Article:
Abstract: Consumers often do not have complete information about the choices they face and therefore have to spend time and effort in acquiring information. Since information acquisition is costly, consumers trade-off the value of better information against its cost, and make their final product choices based on imperfect information. We model this decision using the rational inattention approach and describe the rationally inattentive consumer’s choice behavior when she faces alternatives with different information costs. To this end, we introduce an information cost function that distinguishes between direct and implied information. We then analytically characterize the optimal choice probabilities. We find that non-uniform information costs can have a strong impact on product choice, which gets particularly conspicuous when the product alternatives are otherwise very similar. There are significant implications on how a seller should provide information about its products and how changes to the product set impacts consumer choice. For example, non-uniform information costs can lead to situations where it is disadvantageous for the seller to provide easier access to information for a particular product, and to situations where the addition of an inferior (never chosen) product increases the market share of another existing product (i.e., failure of regularity). We also provide an algorithm to compute the optimal choice probabilities and discuss how our framework can be empirically estimated from suitable choice data.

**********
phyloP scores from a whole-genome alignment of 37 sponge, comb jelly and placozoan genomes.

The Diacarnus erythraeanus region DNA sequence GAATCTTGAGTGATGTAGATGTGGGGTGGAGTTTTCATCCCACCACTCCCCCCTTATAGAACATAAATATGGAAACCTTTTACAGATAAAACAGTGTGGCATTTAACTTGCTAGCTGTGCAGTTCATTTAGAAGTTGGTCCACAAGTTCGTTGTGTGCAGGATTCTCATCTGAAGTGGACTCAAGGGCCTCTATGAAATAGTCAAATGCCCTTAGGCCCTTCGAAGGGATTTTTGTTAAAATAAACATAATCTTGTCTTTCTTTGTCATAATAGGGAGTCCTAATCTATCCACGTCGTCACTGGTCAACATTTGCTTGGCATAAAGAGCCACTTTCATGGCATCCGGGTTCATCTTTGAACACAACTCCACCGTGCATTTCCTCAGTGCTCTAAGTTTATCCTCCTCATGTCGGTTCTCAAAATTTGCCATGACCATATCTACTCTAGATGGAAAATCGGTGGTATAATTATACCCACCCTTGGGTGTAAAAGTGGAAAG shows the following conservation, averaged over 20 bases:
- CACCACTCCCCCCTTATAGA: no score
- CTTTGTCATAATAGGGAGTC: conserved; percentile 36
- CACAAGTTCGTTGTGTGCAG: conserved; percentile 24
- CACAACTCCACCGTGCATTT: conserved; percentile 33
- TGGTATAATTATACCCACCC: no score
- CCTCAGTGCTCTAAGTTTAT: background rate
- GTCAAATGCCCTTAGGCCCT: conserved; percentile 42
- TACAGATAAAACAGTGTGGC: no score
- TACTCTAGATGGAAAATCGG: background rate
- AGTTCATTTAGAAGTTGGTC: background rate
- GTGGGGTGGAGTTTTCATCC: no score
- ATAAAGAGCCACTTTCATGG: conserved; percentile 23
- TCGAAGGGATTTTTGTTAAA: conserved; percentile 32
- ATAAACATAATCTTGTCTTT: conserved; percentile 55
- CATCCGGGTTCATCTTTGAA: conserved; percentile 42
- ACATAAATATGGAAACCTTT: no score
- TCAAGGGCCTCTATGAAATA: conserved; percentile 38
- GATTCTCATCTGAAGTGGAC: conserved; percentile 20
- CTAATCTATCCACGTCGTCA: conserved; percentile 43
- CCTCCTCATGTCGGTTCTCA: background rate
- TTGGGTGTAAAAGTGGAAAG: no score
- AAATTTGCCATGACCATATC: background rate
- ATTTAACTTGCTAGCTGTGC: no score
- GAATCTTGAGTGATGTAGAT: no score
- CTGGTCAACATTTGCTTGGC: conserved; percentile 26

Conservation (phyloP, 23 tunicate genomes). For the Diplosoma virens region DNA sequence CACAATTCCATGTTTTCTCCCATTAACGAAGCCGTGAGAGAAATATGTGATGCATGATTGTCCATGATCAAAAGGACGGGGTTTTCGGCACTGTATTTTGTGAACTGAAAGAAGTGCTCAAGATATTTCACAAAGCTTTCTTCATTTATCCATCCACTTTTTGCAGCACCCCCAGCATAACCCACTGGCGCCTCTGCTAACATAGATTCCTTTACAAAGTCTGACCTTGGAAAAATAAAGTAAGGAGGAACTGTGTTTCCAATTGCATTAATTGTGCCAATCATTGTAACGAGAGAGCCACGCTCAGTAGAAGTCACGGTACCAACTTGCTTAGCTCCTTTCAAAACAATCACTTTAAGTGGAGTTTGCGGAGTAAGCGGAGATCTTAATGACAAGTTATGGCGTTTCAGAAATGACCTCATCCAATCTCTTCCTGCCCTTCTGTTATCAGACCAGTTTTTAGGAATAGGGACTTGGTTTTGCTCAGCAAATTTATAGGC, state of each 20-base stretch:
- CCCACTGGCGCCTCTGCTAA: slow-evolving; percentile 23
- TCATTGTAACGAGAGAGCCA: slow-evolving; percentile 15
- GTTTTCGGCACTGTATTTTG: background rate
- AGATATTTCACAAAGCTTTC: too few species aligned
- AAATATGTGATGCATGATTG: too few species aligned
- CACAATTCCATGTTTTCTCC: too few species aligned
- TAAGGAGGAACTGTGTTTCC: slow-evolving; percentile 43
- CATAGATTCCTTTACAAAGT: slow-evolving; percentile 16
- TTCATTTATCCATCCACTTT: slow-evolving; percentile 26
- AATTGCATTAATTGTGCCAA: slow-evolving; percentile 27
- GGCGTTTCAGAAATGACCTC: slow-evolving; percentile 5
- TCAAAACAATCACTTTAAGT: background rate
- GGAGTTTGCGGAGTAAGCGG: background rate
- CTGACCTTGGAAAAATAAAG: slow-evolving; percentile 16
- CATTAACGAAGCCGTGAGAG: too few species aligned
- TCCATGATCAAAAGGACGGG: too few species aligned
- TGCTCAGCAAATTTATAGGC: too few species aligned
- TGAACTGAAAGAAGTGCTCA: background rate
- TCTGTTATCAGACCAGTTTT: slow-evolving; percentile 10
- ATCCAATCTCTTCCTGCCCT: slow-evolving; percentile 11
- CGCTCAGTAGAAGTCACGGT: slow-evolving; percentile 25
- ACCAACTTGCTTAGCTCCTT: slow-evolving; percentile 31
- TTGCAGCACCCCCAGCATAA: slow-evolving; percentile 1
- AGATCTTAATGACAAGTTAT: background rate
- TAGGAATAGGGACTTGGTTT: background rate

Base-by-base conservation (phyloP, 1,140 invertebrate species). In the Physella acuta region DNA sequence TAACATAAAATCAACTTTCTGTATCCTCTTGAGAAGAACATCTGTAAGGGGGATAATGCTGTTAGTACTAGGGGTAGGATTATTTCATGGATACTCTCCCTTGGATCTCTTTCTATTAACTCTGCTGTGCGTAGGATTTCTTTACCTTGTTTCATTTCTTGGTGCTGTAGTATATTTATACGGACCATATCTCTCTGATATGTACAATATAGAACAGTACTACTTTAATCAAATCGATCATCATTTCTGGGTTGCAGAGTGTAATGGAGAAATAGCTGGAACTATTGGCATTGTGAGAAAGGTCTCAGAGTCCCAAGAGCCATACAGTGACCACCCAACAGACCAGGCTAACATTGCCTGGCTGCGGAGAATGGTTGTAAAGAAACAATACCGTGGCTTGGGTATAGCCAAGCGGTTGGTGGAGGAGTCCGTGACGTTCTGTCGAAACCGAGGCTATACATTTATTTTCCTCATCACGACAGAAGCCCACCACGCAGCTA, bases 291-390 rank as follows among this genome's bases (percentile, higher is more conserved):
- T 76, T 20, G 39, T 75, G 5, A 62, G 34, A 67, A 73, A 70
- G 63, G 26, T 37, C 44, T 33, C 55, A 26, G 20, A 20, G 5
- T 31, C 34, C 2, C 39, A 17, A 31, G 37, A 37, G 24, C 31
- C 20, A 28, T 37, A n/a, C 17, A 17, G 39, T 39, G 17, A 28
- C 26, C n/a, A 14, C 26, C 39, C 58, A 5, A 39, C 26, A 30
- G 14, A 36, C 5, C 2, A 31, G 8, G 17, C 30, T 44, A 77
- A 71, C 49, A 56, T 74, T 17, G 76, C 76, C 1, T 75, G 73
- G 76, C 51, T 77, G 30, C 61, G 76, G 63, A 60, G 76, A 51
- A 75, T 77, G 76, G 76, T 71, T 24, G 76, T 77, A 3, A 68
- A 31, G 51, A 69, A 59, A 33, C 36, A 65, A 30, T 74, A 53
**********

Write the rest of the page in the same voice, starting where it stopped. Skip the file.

Keywords: discrete choice, rational inattention, information acquisition, non-uniform information costs, strong failure of regularity
    JEL: D40 D80
    Date: 2016–08–18
  4. By: Fares, M’hand; Raza, Saqlain; Thomas, Alban
    Abstract: Many quality signals—both private and public—have been used to foster the development of food quality in the agro-food markets: mainly brands and common certified labels. Previous research has typically focused on either brand or certified label efficiency independently, while in many instances both signals coexist. Agricultural products that pair brand names and certified labels—such as indications of origin—are indeed common: e.g., Roquefort cheese, Scotch whiskeys, and most of the French wines. The objective of our paper is to take into account this coexistence by empirically analyzing the complementarity and/or substitutability that may exist between labels and brands. To do so, we estimate different models of adoption and an original multinomial probit model of complementarity that we test on a database of the quality-signaling strategies from 993 small French cooperatives. Our main result shows that there is a clear interaction effect between brand and certified label signal strategies, but it is a substitution effect rather than a complementary one.
    Keywords: Complementarity; Quality signals; Multinomial probit
    Date: 2018–02